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Terminating High School Career

  1. Mar 30, 2008 #1
    So, I am a sophomore at a Math/Science Magnet school and I am considering applying to colleges a year early and relinquishing my right to obtain a high school diploma. I scored 2300+ on the SAT I. I also have 800s on the necessary SAT IIs, so the standardized testing crap is out of the way. I would be applying after my next year of high school.
    My reasons for wanting to do this are fairly simple. I will effectively run out of math and science courses to take and will thus waste a year (academically) in terms of those subjects. I am currently in Calculus II, and independently studying Multi-variable Calculus through the University of Texas - Austin. I have taken/ am taking Honors Chemistry, Honors Biology, and Honors Physics. Next year (11th grade), my schedule will appear as so:

    English III
    US History II
    Java/3d Modeling
    Independent Study math -they give me a free period and tell me to learn on my own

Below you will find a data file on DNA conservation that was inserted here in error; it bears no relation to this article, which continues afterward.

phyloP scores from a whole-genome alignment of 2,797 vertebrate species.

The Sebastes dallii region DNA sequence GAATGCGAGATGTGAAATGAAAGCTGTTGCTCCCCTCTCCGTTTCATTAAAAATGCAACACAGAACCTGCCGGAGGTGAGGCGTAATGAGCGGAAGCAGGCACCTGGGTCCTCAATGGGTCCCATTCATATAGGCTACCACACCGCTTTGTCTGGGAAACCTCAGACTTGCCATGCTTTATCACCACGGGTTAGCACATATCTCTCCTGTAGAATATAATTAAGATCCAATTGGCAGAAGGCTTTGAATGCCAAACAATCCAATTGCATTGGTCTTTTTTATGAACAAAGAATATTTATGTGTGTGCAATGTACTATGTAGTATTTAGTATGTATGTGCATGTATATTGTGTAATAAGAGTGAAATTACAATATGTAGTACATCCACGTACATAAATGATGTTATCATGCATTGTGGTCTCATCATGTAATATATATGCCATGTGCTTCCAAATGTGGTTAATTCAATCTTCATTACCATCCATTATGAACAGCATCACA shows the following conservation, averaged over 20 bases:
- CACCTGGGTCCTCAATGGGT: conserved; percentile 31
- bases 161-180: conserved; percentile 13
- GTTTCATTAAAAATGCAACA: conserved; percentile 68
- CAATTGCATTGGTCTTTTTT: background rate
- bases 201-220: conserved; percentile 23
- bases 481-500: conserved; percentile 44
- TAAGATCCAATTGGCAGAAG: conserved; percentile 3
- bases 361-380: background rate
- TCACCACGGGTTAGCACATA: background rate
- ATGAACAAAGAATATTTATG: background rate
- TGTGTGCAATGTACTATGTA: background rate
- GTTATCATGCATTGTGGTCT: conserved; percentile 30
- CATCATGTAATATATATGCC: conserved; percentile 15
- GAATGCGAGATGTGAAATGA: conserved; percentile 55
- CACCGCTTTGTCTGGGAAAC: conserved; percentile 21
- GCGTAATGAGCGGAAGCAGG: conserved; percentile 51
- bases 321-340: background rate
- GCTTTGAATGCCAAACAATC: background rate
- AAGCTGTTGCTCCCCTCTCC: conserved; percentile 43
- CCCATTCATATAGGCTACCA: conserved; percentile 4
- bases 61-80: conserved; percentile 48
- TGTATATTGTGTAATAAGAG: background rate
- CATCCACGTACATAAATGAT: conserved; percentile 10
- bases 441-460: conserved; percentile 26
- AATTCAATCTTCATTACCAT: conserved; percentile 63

AP Physics C - Mechanics (know most of it already from studying on my own)
    AP Physics C - E&M
    AP Chemistry

    That leaves no rigorous sciences or maths left to take senior year, only classes in Humanities, which many students at my school often call "nap classes".
    I also play two sports for a local high school, lacrosse and wrestling, I would like to pursue these at a D3 level in college. I have competed in math contests and physics contests, and will likely (hopefully) make USAMO and be a USAPHO semifinalist in 11th grade.

    I plan on applying to Caltech and MIT. Any input would be very appreciated.
  2. jcsd
  3. Mar 30, 2008 #2

    Doc Al

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    Can't you just arrange to graduate a year early? (That's what I did.)
  4. Mar 30, 2008 #3
    Well, my school, being a Magnet school, requires each student to take 4 years of technical education, be it 3D Cad, or Architecture, but doesn't allow students to take extra loads of these per year, or gain credit over the summer. It's a huge pain, but thats life right?
  5. Mar 30, 2008 #4

    Doc Al

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    Yes, that's unfortunate. (My HS was only too happy to get rid of me--I was a pain in the butt!)

    I'm not sure what the implications are for not actually graduating HS. If the schools you are applying to don't care, and they accept you anyway, then I'd say it doesn't matter. Better find that out first!